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NTSB report: Plane that crashed into neighborhood lost communication 8 minutes after takeoff

The National Transportation Safety Board has released their initial findings about the small plane that crashed in a neighborhood near Lone Tree last Friday night.

The National Transportation Safety Board has released their preliminary findings on the plane crash that killed one person last week.

Robert Marquis, 67, of Glade Park, Colorado, was the only one on board the Cirrus SR22 plane when it crashed in a neighborhood near Lone Tree last Friday night.

ORIGINAL STORY | Pilot dies after plane crashes in Douglas County neighborhood

RELATED | Pilot killed in Lone Tree plane crash identified

According to the preliminary report, the plane left Centennial Airport at 8:11 p.m. and was initially headed to Grand Junction.

Air traffic control recordings and radar data show that shortly after take-off, Marquis began to turn left and asked to return to the airport.

The plane was flying westbound when it lost both radar and voice communication at 8:19 p.m., only 8 minutes after take-off.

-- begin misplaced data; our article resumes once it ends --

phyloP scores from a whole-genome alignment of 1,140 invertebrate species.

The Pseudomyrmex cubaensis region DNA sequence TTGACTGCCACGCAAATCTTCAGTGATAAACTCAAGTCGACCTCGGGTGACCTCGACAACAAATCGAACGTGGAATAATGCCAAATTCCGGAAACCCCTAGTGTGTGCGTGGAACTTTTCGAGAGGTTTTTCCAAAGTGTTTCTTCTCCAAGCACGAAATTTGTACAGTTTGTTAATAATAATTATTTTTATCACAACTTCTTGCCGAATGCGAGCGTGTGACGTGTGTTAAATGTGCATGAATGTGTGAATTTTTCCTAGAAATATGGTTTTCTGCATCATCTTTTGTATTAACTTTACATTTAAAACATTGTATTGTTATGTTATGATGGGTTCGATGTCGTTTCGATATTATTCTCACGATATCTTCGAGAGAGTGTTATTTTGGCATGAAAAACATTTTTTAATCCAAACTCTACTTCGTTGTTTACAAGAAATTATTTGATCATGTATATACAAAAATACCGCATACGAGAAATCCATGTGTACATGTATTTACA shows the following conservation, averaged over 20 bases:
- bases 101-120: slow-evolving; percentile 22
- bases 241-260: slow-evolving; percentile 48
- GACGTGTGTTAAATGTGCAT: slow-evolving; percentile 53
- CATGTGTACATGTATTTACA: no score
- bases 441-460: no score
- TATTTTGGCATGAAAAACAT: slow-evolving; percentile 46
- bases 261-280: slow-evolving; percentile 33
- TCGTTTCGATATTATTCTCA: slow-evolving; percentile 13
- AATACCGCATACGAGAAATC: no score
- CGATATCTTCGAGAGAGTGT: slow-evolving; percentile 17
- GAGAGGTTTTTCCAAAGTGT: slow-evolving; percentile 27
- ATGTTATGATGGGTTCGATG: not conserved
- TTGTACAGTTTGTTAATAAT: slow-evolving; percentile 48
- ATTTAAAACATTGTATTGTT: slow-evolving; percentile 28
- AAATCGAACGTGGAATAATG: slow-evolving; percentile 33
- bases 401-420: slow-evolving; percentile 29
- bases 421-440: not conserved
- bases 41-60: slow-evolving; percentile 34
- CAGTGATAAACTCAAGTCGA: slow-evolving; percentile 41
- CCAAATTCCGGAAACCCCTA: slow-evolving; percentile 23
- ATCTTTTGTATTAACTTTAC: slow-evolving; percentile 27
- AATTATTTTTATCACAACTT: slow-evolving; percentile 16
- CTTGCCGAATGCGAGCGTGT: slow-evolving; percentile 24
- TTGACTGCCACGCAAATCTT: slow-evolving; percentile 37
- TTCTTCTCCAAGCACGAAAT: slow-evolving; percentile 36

Marquis would eventually crash 2.5 miles southwest of the runway he had taken off from; the right wing hit the ground first.

The impact of the crash caused the plane’s engine to get lodged into the side of a nearby home. According to the NTSB report, the debris from the plane was scattered for more than 1,219 feet.

RELATED | Plane's parachute not deployed before crash in Douglas County

The report states that visibility at the time of the crash was about 7 miles, which is based on reports taken once an hour from the National Weather Service. But 9NEWS did some further digging.

The 9NEWS Weather team looked at more specific data from MesoWest, which includes information from a few different agencies, including NWS. MesoWest tracks visibility in five-minute increments. Their 8:15 report shows visibility was up to 10 miles near the airport. It dropped to 4 miles, however, by 8:20 - one minute after the crash.

Our meteorologists says that suggests a stationary front was backing into the metro area, ushering in the low clouds. Data like this show visibility can change drastically in a matter of minutes, and miles.